Field Inspired, Field Tested

Alaska's challenging terrain inspires new wheel bearing design.

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In Alaska, all-terrain vehicles (ATV) have the potential to be operated much more on a daily basis than they might in the Midwestern states. In many remote villages ATVs are the primary mode of land transportation during the summer. In Alaska they're also used for subsistence — the harvesting of fish, animals or other wild, renewable resources for use by residents of the state's vast rural areas. And with 700 miles of ATV routes just within the state's national parks, they're also used for recreation.

Steve Phillips lives in a rural Alaskan village, and the area where he rides his ATV for both recreation and subsistence is comprised of mountains and sea shore — a nice mix of difficult terrain that can wreak havoc with the moving parts of his ATV, particularly the wheel bearings. Every four to six months he found he was changing wheel bearings, which was not only time-consuming but also revealed one of the downfalls to rural life — it can be difficult to acquire replacement parts.

Phillips began searching for a solution to the wheel bearing problem. He carried parts of the ATV into his house, and eventually basic drawings were made. Phillips hired an engineer in Fairbanks, AK, to develop the prototype and ensure that the design worked the way Phillips believed it would.

The prototypes did work, and the result is the recently patented Speed Bearing, which reportedly reduces the time associated with traditional wheel bearing assembly replacement by 75%.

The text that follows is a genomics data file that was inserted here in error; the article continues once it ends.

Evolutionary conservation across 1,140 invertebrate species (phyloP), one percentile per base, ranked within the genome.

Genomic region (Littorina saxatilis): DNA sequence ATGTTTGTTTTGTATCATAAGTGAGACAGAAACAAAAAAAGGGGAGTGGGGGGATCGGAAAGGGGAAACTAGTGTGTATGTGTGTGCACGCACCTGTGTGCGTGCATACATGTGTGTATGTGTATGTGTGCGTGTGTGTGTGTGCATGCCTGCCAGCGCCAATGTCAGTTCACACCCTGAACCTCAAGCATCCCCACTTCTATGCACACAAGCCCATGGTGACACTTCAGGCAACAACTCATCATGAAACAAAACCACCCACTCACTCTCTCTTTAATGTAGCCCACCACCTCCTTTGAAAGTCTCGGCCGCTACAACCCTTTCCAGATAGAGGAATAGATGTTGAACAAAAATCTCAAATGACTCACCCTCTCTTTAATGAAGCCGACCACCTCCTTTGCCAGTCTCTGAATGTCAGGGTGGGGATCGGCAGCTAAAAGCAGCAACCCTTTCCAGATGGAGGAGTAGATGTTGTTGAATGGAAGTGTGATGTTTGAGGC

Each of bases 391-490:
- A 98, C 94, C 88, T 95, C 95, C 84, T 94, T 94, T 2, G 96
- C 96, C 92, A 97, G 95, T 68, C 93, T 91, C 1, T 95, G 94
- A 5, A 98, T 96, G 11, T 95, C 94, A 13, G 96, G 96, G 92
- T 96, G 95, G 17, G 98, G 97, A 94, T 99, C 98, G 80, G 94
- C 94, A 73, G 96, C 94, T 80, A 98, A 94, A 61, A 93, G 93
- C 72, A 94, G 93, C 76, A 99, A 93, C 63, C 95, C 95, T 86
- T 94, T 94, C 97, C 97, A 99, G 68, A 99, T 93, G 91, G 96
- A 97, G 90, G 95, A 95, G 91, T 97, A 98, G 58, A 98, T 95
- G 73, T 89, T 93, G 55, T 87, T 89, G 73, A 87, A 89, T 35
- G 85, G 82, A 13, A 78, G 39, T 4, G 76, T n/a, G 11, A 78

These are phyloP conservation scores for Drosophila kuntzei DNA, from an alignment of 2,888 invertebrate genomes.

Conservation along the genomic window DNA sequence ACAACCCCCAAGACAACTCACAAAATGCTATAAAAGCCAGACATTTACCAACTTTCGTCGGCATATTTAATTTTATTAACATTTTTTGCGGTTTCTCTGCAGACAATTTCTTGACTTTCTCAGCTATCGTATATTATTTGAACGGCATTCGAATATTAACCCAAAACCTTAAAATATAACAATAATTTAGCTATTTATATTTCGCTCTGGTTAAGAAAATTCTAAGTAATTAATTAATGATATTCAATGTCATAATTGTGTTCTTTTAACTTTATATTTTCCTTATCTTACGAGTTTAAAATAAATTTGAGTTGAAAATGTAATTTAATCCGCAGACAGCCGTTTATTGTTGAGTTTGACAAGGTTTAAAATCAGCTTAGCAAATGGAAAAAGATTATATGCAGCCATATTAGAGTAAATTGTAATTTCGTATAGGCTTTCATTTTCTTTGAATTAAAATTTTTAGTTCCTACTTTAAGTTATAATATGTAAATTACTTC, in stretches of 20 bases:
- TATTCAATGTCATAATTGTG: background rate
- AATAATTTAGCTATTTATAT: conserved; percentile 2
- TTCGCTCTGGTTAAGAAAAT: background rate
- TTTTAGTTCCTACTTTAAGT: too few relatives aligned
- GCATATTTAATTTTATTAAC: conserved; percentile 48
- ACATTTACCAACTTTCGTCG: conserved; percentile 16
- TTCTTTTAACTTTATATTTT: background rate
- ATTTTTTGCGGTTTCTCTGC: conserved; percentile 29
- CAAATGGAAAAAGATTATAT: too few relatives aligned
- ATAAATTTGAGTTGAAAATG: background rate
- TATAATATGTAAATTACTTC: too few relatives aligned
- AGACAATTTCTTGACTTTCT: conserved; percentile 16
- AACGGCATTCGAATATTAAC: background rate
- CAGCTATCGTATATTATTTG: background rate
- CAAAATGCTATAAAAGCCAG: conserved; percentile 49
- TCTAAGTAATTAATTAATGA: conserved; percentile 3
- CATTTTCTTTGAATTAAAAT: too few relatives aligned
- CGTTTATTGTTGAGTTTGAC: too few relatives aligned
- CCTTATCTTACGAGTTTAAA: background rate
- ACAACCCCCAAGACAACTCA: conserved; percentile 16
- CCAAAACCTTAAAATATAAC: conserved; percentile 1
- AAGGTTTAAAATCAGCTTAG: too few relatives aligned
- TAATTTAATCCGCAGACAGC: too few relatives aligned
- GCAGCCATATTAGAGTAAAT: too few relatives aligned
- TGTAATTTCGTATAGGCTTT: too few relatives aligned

The system consists of a stainless steel insert that holds a standard steel bearing, which in turn fits in a modified knuckle made of forged steel.

The design has the potential of reducing down time in other industries, as it can be scaled up from an ATV application to one that could be used on landscaping, construction or agricultural equipment. "It's a practical concept," says Shane Chapple, vice president, Phillips Enterprises, LLC, Anchorage, AK, "and the design can be transferred to other applications fairly easily."

Speed Bearing can reduce time in the shop. "In Alaska there's a lot of oil development. If a machine on the Slope breaks down, that's time down, and production goes down."

Replacing a Speed Bearing does not require the removal of brake drums or housings. The axle nut and wheel is removed for access to the bearings. The insert that encapsulates the ball bearings screws into the threaded knuckle. Phillips Enterprises has developed a socket tool that fits on a standard ratchet to facilitate the removal of the modified bearing. The tool is used to spin the bearing out.

Testing the design in the Alaskan bush, Phillips discovered the new wheel bearings were lasting longer, too. "The amount of time the bearings lasted in the ATVs went from four to six months to 10 to 12 months," says Chapple, "doubling the life of the bearing."

While Chapple concedes that not every ATV sees the harsh conditions Alaska can dish out — "it isn't like people everywhere else hop on their ATVs and drive 40 or 50 miles a day" — the young company's natural test track does mirror the working environments of other off-highway industries.

"If you go 'up the country' to look for moose or go fishing," says Chapple, "it's not uncommon to drive your ATV 20 miles in and 20 miles back out."

Because the design of the insert insulates the bearing, it takes some of the pounding, and debris intrusion is reduced.

Phillips Enterprises is a small company and is hoping to partner with other manufacturers to license its technology. "It is a new idea, and sometimes new ideas are met with a little skepticism," says Chapple, "but we hope that the manufacturers will take a look at it and decide that it is a product that will work in many different applications."